August 1, 1862
The July session of the County Court for this county, was held on Monday, last, all the justices present, being summoned to consider the propriety of a levy for the promotion of the recruiting service.
Not much regular business was transacted, . . .
At one o’clock the court room was occupied by a meeting of the citizens, called together to consider the propriety of the military tax, and to hear what might be said on the occasion.—The meeting was tolerably full considering the busy season of the year and we were glad to observe among the audience a few of those who have been under suspicion of disloyalty. People of this complexion generally stay away from such meetings, so that the fact of attending them has come to be considered as prima facie evidence of a desire to be considered loyal men, and vice versa. There are plenty of men in the community who, piqued probably by what they consider ill-treatment, intentional misconstruction of acts and motives and indiscreet and uncalled for reflections, do violence to their own feelings and injustice to themselves by holding off from identifying themselves with the Union mass, when in reality they are loyal as any, and were it not for such pique or pride of opinion, would readily enroll[l] themselves among the zealous supporters of the flag. It is the duty as well as the policy of the Union men to offer every facility for the reception of such men into their ranks and it is equally the duty of men sincerely loyal, even though they have been unjustly treated to forget their little piques, to live down misrepresentation, and to enroll[l] themselves without delay among those professedly loyal to their country and its laws. In such a community as this a different course, while it does the Union cause an injury, does a far greater injury to the individuals who follow it. It brings them unnecessarily into disrepute among their loyal neighbors, creates unpleasant feelings which a little magnanimity of both sides might obviate, and what is worse than all, puts them and their families into a wrong position, which as time passes on, will become still more difficult to rectify. Therefore, we were glad to see at least some of the class referred to, present at this meeting.—The great mass of the secesh sympathizers were of course absent.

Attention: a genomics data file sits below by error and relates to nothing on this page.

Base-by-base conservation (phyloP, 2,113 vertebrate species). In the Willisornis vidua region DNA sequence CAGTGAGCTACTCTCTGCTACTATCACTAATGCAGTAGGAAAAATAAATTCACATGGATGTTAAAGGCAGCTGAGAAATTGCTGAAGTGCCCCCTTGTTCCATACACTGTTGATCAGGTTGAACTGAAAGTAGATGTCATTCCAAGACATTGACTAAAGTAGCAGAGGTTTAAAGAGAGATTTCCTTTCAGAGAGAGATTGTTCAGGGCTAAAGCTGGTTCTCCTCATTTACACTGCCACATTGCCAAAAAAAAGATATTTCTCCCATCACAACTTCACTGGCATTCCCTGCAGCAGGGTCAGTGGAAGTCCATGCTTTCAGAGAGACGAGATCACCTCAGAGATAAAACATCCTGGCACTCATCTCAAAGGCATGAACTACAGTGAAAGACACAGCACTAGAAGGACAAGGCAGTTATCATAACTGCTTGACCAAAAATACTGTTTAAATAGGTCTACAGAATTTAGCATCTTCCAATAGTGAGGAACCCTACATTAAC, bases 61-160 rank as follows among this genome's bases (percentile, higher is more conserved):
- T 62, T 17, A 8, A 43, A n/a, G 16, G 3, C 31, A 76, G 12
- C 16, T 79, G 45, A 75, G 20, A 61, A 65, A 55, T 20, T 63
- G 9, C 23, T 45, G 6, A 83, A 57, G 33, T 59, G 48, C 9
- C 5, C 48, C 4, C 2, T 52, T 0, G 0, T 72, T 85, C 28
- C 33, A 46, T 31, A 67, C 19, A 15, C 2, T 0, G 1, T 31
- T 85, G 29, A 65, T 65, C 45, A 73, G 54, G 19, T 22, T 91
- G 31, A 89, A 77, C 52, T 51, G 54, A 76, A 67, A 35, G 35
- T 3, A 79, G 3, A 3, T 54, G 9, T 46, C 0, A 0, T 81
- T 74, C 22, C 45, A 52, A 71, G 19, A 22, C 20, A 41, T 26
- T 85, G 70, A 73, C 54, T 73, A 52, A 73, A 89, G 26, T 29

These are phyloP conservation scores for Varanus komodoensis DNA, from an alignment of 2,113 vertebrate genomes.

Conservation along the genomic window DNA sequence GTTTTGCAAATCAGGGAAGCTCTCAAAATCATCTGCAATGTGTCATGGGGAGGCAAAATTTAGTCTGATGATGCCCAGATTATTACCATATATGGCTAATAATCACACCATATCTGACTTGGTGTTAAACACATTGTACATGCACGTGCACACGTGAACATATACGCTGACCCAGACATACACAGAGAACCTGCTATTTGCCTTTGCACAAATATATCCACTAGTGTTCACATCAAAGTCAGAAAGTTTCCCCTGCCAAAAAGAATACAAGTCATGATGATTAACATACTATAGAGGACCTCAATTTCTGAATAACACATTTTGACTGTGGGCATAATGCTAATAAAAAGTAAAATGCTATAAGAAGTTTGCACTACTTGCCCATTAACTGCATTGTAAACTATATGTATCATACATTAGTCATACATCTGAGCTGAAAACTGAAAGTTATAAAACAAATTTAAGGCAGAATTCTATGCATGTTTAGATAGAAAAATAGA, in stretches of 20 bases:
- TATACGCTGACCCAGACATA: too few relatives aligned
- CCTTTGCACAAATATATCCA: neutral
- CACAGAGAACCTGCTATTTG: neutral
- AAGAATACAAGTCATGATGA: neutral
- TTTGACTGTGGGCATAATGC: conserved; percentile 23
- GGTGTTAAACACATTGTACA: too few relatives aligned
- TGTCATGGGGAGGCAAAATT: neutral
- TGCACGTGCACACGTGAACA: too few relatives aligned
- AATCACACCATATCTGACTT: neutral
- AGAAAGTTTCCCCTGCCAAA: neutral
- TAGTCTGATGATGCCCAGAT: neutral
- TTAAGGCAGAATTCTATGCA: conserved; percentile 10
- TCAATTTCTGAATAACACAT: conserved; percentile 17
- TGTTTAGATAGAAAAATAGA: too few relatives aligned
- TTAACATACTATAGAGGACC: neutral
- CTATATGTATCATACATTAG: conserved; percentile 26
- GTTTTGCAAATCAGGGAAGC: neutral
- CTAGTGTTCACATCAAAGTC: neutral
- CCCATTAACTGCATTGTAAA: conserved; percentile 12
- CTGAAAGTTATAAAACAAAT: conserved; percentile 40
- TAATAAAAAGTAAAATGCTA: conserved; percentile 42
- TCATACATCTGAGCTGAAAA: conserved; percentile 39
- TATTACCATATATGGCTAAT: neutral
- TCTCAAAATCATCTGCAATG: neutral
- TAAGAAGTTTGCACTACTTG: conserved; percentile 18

The meeting was addressed first by Gov. Pierpoint, who occupied an hour or so in giving his views of the exigencies of the times. He spoke of the guerilla threats to lay our towns and cities in ashes and appealed to the young men of the country to enlist and fight for their own homes and firesides. He depicted the course of our Generals in giving protection to the rebels and the way in which such protection was requited. His take off of the fine old Virginia rebel gentleman demanding protection for his property while his sons and slaves were actually serving in the Confederate army was very felicitous, and pronounced by those who have seen the original, true to the letter. But, he said, all this has been changed, and the Union army is no longer to be frittered away while on the march by details left to guard the cornfields, potato patches and negro quarters of aristocratic rebels along the road. The rebels hereafter are expected to guard their own property and improper depredations on the part of the Union soldiery are to be punished only by the ordinary rules of war, as applicable to the case. He thought, and the country will concur with him, that this course will be much more agreeable to the soldier as well as better calculated to suppress rebellion.